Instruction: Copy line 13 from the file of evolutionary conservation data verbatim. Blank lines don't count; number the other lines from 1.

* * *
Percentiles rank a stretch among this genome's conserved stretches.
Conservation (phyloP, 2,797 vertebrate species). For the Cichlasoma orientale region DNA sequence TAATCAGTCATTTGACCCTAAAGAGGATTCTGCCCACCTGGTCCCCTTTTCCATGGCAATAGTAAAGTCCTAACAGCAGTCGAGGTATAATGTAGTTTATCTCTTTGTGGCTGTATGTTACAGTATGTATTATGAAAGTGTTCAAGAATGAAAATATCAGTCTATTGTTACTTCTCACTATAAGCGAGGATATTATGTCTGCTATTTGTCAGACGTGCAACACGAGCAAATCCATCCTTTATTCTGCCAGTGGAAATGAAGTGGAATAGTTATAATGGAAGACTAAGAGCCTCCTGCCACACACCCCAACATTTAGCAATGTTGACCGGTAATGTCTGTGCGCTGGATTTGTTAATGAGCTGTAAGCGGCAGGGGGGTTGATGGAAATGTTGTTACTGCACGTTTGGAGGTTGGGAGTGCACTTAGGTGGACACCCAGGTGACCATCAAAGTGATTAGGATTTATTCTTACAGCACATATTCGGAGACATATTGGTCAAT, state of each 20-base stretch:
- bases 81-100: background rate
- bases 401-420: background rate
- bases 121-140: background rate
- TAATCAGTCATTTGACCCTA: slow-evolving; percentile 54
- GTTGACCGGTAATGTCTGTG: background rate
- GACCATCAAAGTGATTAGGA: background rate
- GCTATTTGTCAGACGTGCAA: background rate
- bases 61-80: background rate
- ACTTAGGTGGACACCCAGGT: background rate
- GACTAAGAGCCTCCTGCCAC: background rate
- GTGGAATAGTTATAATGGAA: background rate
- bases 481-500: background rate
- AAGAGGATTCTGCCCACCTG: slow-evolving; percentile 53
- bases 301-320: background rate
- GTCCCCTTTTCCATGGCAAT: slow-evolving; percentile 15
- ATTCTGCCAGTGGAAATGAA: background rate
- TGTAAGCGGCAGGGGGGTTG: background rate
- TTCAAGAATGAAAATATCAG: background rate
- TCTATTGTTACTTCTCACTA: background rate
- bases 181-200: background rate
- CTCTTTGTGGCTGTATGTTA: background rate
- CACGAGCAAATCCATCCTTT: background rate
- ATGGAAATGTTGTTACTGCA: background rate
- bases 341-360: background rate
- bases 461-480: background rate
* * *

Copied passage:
- GTGGAATAGTTATAATGGAA: background rate